Global Statistics

All countries
595,494,252
Confirmed
Updated on August 15, 2022 9:45 pm
All countries
567,370,661
Recovered
Updated on August 15, 2022 9:45 pm
All countries
6,455,301
Deaths
Updated on August 15, 2022 9:45 pm

Global Statistics

All countries
595,494,252
Confirmed
Updated on August 15, 2022 9:45 pm
All countries
567,370,661
Recovered
Updated on August 15, 2022 9:45 pm
All countries
6,455,301
Deaths
Updated on August 15, 2022 9:45 pm
Diabacore

Before You Go to the ER Read This

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According to the National Center for Health Statistics, most of the people who went to emergency rooms (ERs) in 1992 did not need urgent care. The ER is one of the most expensive units in the hospital, and such inappropriate dependency on it can do more than just send the patient’s bill through the roof—it can cost lives by hampering the treatment of real emergencies.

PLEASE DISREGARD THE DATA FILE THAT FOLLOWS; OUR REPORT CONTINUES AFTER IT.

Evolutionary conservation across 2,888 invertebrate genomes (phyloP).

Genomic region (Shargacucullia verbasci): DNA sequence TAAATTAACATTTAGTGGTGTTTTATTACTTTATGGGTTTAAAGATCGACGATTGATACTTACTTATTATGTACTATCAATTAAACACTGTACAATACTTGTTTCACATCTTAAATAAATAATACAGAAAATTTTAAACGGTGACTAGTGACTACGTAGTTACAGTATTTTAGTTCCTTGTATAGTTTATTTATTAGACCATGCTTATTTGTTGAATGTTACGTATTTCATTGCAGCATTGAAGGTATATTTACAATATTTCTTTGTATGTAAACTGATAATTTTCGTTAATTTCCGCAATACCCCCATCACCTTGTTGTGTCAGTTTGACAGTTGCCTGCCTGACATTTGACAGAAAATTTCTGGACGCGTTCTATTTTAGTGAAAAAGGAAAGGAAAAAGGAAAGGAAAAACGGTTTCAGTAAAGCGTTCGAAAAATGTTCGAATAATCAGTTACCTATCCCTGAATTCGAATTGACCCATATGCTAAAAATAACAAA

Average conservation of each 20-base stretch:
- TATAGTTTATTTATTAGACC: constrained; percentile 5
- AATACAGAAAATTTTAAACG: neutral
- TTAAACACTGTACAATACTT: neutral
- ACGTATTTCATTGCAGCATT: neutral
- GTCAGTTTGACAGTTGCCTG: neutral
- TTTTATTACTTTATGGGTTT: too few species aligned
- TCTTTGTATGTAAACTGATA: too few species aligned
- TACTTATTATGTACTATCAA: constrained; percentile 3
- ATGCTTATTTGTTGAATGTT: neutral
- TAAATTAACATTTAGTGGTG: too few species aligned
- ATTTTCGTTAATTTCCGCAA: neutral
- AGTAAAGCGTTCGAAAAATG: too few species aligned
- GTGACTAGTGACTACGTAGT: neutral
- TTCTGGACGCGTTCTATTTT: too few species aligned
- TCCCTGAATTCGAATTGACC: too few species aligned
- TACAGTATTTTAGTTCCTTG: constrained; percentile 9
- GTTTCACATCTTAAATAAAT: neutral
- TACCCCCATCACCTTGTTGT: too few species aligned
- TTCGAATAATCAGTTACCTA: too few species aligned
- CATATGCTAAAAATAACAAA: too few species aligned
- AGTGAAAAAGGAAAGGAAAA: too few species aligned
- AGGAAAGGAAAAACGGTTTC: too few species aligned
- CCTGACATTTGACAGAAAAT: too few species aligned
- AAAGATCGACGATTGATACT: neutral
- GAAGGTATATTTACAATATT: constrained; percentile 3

A whopping fifty-five percent of the 90 million visits to emergency rooms in 1992 were unnecessary. That means 40.5 million people paid up to three times as much for routine care as they would have at a physician’s office. They probably wasted a lot of time too because emergency rooms are not set-up to care for routine illness, and they do not work on a first-come, first-served basis as many people mistakenly believe. Emergency rooms use a triage system of evaluation, meaning that they determine the urgency of a problem so that the most serious ones, like heart attack, and injuries from accidents and violent crimes, are treated first. Everyone else may have to wait for hours before being seen. In fact, the average wait for emergency treatment nationwide has been reported to be two hours.